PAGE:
Screenshot for Gods Will Be Watching on PC

Allowing unskilled players to reach the game's conclusion was particularly important, because Gods Will Be Watching packs one hell of a narrative. Set far into the future, during a conflict between the (arguably) terrorist organisation Xenolifer, and the oppressive Constellar Federation, the game follows third party Sgt. Burden over the course of several years, as he works toward a peaceful resolution…or at least tries to minimise the casualties. With themes of choice and morality that tie in to the game mechanics perfectly, and a final player decision and ending that are both astonishing and thought-provoking, Gods Will Be Watching is a series of psychological gut punches distilled into video game form.

Not that it's entirely bleak; the first half of the game actually showcases a surprisingly strong sense of humour. It's mostly of the snarky variety (i.e. the most cynical kind of humour), but it's funny nonetheless. Furthermore, the characters are superbly complex, if only because half of the dialogue consists of ethical arguments. Finally, the story deserves special mention for unexpectedly justifying one of the main aspects of gameplay. Exactly what gets justified and how would be quite a spoiler, but suffice it to say, it's a pretty cool plot twist.

Screenshot for Gods Will Be Watching on PC

It is, however, very likely that the game's open-ended conclusion won't sit right with some players, so beware: this is a game about questions, not answers. The immediate events are resolved, but the full scale of the plot is larger than what the game depicts. Despite the title, the game seems rather agnostic - the plot's driving forces are all but explicitly stated to be unknowable. On the subject of its potentially irksome aspects, the game has real trouble conveying important information conveniently. As previously mentioned, players will need to keep track of several statistics and values throughout each chapter, and while some of these are persistently displayed on computer screens, etc. (or better yet, conveyed visually), others are buried under a layer or two of menus. This wouldn't be much of a problem, except that many of these numbers need to be checked before every decision, adding needless repetition to gameplay that's already built on a degree of repetition. On the plus side, the menu-based controls are flawless, and it's usually quite obvious what can and can't be interacted with.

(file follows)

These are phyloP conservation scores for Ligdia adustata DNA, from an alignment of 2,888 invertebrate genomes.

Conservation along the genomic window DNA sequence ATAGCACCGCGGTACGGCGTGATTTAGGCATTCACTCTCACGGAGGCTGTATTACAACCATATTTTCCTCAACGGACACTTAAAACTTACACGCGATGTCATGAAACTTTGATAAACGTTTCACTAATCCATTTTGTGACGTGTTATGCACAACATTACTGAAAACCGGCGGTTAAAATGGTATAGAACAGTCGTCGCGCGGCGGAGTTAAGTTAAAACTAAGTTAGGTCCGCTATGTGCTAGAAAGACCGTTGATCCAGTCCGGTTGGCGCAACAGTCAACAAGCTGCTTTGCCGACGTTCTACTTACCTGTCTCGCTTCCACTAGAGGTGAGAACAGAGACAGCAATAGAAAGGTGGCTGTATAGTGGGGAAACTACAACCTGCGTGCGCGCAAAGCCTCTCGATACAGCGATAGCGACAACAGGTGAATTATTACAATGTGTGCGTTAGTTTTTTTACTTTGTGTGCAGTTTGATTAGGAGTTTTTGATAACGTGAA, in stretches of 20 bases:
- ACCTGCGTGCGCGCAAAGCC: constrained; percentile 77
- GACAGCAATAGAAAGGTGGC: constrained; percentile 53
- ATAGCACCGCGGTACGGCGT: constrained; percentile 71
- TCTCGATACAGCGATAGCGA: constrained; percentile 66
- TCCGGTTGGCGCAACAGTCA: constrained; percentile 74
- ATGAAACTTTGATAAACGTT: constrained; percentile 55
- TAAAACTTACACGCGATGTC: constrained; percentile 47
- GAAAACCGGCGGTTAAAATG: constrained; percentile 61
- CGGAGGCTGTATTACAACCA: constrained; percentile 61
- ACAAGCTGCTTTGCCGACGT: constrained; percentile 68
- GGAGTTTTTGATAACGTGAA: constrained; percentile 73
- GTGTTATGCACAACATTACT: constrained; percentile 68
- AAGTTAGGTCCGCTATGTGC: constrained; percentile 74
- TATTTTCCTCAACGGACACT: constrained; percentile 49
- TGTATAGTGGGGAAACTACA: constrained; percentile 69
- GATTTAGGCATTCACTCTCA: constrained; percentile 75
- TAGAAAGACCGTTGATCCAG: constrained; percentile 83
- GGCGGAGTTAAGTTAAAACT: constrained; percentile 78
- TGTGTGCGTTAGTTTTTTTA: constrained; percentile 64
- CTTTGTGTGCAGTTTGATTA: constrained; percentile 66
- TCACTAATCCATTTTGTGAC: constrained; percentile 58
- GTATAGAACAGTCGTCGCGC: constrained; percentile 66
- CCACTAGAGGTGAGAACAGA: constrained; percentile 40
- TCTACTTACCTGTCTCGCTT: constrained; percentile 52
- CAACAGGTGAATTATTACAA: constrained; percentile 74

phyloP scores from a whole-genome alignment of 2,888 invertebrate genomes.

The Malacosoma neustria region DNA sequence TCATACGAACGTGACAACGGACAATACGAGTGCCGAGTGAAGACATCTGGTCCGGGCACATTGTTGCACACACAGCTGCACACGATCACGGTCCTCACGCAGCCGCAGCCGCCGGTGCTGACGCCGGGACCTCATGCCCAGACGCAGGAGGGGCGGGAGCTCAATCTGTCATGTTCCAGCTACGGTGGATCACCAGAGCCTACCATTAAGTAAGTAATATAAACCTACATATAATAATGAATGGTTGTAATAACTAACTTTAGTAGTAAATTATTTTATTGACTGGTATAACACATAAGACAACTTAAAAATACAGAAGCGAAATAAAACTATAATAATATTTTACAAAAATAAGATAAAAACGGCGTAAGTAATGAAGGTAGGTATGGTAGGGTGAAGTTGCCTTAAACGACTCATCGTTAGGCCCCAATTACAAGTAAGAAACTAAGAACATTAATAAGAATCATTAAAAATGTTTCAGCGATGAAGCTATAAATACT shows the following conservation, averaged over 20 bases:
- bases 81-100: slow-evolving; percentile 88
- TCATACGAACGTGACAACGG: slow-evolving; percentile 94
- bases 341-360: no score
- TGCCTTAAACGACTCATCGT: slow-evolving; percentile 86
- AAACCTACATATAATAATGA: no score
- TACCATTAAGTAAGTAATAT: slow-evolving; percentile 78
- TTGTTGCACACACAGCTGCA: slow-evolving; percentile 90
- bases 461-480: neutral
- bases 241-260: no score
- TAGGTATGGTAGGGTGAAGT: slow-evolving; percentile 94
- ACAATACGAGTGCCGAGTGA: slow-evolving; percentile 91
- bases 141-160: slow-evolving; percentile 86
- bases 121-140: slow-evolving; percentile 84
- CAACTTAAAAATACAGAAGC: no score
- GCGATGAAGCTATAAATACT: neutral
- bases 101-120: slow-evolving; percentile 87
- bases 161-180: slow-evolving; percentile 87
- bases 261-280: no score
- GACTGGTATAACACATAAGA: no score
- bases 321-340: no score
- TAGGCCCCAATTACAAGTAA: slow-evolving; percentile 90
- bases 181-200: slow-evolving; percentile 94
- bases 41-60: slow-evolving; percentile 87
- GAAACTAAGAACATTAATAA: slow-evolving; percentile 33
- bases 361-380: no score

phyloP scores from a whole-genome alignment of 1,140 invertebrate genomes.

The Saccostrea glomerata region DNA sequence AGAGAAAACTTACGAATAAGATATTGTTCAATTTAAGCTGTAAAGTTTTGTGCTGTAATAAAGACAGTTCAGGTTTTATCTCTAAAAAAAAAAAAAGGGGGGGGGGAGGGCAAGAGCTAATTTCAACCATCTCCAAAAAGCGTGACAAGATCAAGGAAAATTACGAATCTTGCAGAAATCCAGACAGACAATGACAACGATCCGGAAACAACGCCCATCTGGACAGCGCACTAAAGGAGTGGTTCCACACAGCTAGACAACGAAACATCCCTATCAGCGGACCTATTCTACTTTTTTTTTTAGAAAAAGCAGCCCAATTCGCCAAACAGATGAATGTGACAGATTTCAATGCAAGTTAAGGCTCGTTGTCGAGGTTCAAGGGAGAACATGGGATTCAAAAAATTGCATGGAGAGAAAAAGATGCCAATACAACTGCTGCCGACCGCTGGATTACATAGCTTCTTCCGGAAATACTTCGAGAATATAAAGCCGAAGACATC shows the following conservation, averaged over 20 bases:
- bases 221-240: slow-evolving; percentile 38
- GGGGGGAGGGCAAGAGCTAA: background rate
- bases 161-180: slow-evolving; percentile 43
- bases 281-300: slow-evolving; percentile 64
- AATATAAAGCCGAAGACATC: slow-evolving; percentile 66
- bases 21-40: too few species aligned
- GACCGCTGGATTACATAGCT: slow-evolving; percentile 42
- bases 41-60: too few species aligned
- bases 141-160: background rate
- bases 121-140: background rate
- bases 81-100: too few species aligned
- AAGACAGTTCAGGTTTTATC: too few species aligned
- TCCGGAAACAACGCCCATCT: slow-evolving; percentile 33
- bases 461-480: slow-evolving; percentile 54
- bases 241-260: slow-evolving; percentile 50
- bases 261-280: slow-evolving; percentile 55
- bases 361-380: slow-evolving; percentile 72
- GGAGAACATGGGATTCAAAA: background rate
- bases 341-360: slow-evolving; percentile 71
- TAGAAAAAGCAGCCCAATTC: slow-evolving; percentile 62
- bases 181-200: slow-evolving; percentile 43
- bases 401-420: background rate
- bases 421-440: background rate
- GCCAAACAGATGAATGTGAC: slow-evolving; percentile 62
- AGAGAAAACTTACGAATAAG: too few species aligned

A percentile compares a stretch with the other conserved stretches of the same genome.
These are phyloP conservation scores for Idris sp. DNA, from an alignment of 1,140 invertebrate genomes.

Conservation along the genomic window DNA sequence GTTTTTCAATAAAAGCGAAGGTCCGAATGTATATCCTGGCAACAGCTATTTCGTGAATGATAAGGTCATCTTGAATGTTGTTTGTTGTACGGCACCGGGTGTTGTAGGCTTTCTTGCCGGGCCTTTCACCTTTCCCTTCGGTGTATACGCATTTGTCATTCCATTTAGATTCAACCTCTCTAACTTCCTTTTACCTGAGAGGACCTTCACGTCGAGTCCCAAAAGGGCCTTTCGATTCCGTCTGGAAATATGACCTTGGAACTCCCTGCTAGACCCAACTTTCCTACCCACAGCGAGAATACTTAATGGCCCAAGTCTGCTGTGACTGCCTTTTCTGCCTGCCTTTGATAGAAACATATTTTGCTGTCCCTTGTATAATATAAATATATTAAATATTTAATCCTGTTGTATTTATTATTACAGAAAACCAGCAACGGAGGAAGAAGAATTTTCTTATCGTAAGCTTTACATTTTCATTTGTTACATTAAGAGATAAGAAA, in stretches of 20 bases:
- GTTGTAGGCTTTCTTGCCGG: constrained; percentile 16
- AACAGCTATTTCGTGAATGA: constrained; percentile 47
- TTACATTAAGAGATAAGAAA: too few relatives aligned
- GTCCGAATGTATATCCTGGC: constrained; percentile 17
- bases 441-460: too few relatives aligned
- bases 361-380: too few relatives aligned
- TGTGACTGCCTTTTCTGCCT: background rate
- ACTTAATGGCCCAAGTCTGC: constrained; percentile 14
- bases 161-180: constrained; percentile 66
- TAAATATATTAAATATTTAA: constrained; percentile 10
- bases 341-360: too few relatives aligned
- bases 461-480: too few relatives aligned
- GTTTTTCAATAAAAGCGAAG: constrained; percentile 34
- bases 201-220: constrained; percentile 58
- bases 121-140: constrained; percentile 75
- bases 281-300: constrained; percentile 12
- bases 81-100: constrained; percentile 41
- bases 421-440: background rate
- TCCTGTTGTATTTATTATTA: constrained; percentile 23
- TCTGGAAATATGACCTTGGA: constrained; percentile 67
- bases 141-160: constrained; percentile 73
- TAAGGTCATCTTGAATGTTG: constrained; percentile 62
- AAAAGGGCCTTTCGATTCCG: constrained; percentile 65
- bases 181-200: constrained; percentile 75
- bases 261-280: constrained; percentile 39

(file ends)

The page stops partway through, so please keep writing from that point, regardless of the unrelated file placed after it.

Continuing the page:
That the visuals serve the gameplay well is something of a miracle, because the art direction is rather inappropriate otherwise. Pixel art (or at least, this kind of pixel art) doesn't suit a story with this level of blunt emotional impact. The backgrounds are nicely detailed, and scenes of violence are suitably raw, but the characters suffer from expressionless faces, and bizarre walking animations that look like their legs bend on a curve, rather than on an angle at the knee. As for the game's audio component, the soundtrack is excellent, featuring plenty of taut, shadowy compositions that thankfully remain understated despite their intensity, ensuring that repetition does little to wear down their allure. Sound effects, on the other hand, are hit and miss, literally - when the player strikes a hostage to keep them in line, it should feel forceful, not like they're poking a corpse with their toe. Most of the more trivial actions sound appropriate, however.

Screenshot for Gods Will Be Watching on PC

Cubed3 Rating

Rated 7 out of 10

Very Good - Bronze Award

Rated 7 out of 10

Gods Will Be Watching is one of those rare games that deserves a wholehearted recommendation even though it is definitely not for everyone. It's punishing, occasionally unfair, and relentlessly philosophical, but it's also supremely rewarding and absolutely gripping from start to finish, all for the same reasons. If nothing else, it's a fantastic exercise in how to translate traditionally unplayable scenes into systems of gameplay - and not just token button prompts, but complex, engaging gameplay. For those who want more than just mindless fun from their games, and are looking for something with depth and maturity, playing Gods Will Be Watching should be at the top of the to-do list.




Devolver Digital





C3 Score

Rated $score out of 10  7/10

Reader Score

Rated $score out of 10  0 (0 Votes)

European release date Out now   North America release date Out now   Japan release date None   Australian release date Out now